Telehealth Privacy and Security Tips

Northern Light Health exists to make healthcare work for you. We improve the health of the people and
communities we serve. That is our mission. That is our purpose.

Modern technology allows you to conveniently have appointments with us from your home. It’s a wonderful thing, especially if you have difficulty getting around or if you live far from your provider’s office.

However, using video applications and other technologies for telehealth can create risks to the privacy and security of your health information. This can include when you are accessing telehealth services on a website, through an app, or even through a patient portal.

Here are some helpful tips to keep in mind:

  • Have your telehealth appointment in a private location. Find a place away from others (like a private room with a door or your parked car) where you can control who hears or sees your conversation.

  • Turn off any nearby electronic devices that may overhear or record information. Turn off devices like home security cameras, smart speakers, or apps on your phone that respond to your voice, so they don’t overhear or record your telehealth appointment.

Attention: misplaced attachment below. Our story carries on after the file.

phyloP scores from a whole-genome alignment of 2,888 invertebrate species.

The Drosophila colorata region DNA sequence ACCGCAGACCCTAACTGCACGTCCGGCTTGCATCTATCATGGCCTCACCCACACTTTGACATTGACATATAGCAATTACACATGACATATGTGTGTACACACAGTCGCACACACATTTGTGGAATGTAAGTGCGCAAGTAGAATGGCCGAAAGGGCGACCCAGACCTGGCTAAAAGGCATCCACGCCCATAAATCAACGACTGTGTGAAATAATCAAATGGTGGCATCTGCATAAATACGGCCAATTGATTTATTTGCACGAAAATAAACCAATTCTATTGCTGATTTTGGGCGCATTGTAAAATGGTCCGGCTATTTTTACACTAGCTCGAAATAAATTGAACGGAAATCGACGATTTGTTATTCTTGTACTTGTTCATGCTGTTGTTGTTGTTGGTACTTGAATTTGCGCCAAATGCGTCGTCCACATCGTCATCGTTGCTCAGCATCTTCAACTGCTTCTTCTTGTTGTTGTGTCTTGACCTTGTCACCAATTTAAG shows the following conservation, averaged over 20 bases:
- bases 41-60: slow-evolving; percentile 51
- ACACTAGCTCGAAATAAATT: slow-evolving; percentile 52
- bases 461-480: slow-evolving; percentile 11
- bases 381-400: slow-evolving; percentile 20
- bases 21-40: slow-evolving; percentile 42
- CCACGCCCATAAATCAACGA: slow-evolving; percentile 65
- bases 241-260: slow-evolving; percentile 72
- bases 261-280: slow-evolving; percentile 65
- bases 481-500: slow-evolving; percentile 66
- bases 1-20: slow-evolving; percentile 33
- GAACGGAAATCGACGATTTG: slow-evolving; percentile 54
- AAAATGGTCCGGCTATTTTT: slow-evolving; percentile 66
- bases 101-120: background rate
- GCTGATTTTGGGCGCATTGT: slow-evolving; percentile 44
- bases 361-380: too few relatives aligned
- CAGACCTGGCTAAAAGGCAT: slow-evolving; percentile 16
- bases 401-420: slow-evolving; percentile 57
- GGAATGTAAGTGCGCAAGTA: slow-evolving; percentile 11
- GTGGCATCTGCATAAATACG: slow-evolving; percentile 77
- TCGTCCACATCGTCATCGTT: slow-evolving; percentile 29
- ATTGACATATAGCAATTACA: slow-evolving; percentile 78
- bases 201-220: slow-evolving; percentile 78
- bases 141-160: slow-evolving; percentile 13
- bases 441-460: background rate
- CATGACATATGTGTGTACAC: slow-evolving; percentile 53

• Use a personal computer or mobile device, if possible. Avoid using a computer, mobile device, or network that is tied to your workplace or a public setting for your telehealth session.

  • Install all available security updates on your computer or mobile device. For most mobile devices, go to the Settings icon or tab on your device and turn on the option for automatic updates, or install updates yourself as soon as they’re available.

  • Use strong, unique passwords. Use different passwords for each app, website, computer, or mobile device you use for your telehealth appointment to keep others from accessing all your information if someone discovers your password.

  • Avoid using public Wi-Fi networks and any USB ports at public charging stations. Public networks (like the ones in coffee shops or airports) may not have security to protect the health information you may want to send using their network. Also, cyber-criminals can steal sensitive information by creating fake public Wi-Fi networks that people unknowingly sign onto, or they may use public USB charging ports to install viruses or other malware on your computer or mobile device.

  • If you’re suspicious of a link or have any doubts about a link, or just need help with connecting with your provider, contact your provider’s office.